As a professor of psychology and statistics, Cassandra values a logical, scientific approach to solving problems. One of the concepts she teaches about in her class is correlation does not imply causation. In other words, one thing may be related to another, but does not necessarily cause it. She uses Newcastle Beach as an example: the affluent neighborhood has higher housing prices and higher rates of students graduating high school than the rest of the city of Santa Linda. While these two things are related, they do not cause one another. Sometimes correlations show a pattern, but have nothing to do with each other—like intellect and shoe size, or an increase in car wrecks and the occurrence of sun spots.
Synchronicity, on the other hand, says that things are related, nothing is random, and everything happens for a reason. In a probability experiment, we say something is random if each trial is independent and has an equal chance of occurring. If you roll a die, and you want to figure out your chances of rolling a three, you could roll it a hundred times and then figure out the probability based on the number of trials, the number of sides to the die, and how many times you get a three. But, in conducting this experiment, the die must be balanced, and you must roll the die the same way each time for chance to be equal.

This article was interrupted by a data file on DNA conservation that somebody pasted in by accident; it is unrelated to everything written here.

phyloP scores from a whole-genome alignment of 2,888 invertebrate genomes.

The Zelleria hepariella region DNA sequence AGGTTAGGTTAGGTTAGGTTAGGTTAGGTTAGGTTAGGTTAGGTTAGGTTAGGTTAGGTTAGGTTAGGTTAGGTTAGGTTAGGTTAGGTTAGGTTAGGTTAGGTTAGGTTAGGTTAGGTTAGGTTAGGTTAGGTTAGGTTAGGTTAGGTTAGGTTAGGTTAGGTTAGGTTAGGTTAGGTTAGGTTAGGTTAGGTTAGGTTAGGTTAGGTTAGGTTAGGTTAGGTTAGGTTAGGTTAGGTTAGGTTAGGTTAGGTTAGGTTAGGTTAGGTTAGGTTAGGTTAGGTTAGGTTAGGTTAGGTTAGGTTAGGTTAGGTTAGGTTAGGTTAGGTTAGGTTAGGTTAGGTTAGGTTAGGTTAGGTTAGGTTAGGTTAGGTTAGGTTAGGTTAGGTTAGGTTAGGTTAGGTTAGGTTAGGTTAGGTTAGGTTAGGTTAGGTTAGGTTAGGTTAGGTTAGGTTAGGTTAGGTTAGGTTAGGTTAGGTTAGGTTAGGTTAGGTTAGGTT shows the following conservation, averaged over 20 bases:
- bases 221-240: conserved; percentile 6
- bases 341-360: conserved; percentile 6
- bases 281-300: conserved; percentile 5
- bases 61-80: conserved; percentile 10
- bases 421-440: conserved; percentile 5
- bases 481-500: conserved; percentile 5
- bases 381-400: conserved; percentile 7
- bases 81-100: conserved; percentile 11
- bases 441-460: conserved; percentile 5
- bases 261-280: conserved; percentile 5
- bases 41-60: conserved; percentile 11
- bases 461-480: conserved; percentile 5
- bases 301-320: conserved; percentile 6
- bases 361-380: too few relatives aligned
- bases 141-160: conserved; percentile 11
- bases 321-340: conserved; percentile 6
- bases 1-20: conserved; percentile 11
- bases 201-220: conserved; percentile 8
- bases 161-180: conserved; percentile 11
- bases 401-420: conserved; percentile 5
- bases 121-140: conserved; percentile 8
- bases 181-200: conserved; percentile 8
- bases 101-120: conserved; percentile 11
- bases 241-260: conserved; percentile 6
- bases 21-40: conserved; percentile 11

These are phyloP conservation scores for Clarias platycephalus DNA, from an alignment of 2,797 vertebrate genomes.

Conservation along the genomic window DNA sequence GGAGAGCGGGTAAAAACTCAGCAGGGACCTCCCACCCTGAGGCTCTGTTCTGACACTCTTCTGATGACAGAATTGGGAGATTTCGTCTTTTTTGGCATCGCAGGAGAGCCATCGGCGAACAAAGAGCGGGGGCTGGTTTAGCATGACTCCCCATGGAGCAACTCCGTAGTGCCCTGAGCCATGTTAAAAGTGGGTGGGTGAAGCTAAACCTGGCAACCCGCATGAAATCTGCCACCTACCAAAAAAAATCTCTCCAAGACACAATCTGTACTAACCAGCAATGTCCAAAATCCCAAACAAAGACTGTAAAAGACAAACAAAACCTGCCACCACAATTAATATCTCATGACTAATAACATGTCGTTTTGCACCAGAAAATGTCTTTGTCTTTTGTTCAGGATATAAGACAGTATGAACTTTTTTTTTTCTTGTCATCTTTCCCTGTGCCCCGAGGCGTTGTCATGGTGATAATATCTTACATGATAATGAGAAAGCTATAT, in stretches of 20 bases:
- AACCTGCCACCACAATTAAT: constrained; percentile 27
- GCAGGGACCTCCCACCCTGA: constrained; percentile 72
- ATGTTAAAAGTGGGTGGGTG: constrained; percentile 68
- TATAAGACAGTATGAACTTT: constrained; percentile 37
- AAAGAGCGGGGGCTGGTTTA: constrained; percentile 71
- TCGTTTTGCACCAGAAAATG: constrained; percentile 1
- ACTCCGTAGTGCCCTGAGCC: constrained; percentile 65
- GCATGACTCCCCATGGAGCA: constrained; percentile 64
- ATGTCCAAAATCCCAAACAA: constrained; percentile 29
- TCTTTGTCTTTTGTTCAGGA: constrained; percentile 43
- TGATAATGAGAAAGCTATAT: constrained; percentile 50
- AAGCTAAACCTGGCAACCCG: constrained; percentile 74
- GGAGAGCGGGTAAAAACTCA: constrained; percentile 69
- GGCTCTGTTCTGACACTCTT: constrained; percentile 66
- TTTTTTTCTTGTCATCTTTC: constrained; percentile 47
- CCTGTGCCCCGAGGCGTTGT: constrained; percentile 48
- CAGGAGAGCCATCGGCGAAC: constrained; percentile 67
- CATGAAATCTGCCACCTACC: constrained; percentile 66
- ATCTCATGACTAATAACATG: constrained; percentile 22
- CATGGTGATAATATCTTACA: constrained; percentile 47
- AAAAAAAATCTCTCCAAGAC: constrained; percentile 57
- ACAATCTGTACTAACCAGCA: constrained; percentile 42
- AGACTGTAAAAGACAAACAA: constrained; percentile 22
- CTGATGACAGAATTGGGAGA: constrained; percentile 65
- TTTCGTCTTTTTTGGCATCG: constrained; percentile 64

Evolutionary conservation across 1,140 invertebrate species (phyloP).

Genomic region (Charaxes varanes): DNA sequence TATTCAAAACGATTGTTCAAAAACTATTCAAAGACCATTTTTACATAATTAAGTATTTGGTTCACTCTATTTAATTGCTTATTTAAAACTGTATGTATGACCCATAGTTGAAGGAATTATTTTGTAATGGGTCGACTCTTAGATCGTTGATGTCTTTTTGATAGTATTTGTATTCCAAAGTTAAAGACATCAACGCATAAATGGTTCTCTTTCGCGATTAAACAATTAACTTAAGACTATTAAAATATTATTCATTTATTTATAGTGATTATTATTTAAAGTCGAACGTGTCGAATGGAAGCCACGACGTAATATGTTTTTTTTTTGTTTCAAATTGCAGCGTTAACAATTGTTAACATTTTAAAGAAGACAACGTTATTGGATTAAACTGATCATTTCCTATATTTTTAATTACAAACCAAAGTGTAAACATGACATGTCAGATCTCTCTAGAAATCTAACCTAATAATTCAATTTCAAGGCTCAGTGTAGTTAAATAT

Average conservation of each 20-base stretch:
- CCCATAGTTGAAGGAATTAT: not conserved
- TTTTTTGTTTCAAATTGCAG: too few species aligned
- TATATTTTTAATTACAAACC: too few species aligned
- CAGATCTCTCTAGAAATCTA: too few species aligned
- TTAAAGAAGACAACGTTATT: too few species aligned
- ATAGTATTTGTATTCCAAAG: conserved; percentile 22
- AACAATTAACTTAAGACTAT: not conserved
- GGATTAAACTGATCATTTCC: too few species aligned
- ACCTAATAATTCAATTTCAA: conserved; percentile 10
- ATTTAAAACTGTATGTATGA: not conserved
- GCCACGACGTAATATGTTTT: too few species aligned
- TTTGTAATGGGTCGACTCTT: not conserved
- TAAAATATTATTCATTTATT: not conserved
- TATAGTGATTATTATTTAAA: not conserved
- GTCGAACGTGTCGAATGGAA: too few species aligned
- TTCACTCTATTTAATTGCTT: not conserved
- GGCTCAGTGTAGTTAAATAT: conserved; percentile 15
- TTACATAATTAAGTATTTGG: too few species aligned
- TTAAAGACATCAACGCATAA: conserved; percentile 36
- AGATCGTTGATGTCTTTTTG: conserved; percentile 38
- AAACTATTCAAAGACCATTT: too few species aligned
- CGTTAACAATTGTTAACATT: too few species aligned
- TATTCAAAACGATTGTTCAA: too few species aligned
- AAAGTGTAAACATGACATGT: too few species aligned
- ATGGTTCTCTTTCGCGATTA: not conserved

Real life does not work this way. It does not occur in a lab, or in a vacuum. Your chances of surviving a car wreck, for example, depend on a lot of things: the condition of the car, how fast you’re going, whether or not it’s a single or multiple car accident, the condition of the road, and the weather. In life, things don’t happen independently, and nothing happens the same way twice. Therefore, based on the above definition, nothing can be characterized as being random. That doesn’t prove everything is connected, but perhaps some things are synchronous, and share the same destiny. Jakob Bernoulli, a Swiss mathematician who lived in the 1600s, believed in fate, in the sense that once things are set into motion, they tend to eventually occur. So, taking our die example, he would say that if you want to roll a three, you will eventually roll a three if you keep rolling the die.
When Abby encounters the queen of a magical parallel realm, she discovers her destiny and the things that have been set into motion. She learns of the role she will play in rescuing the lost heir and restoring him to his place as the Solas Beir, ruler of Cai Terenmare.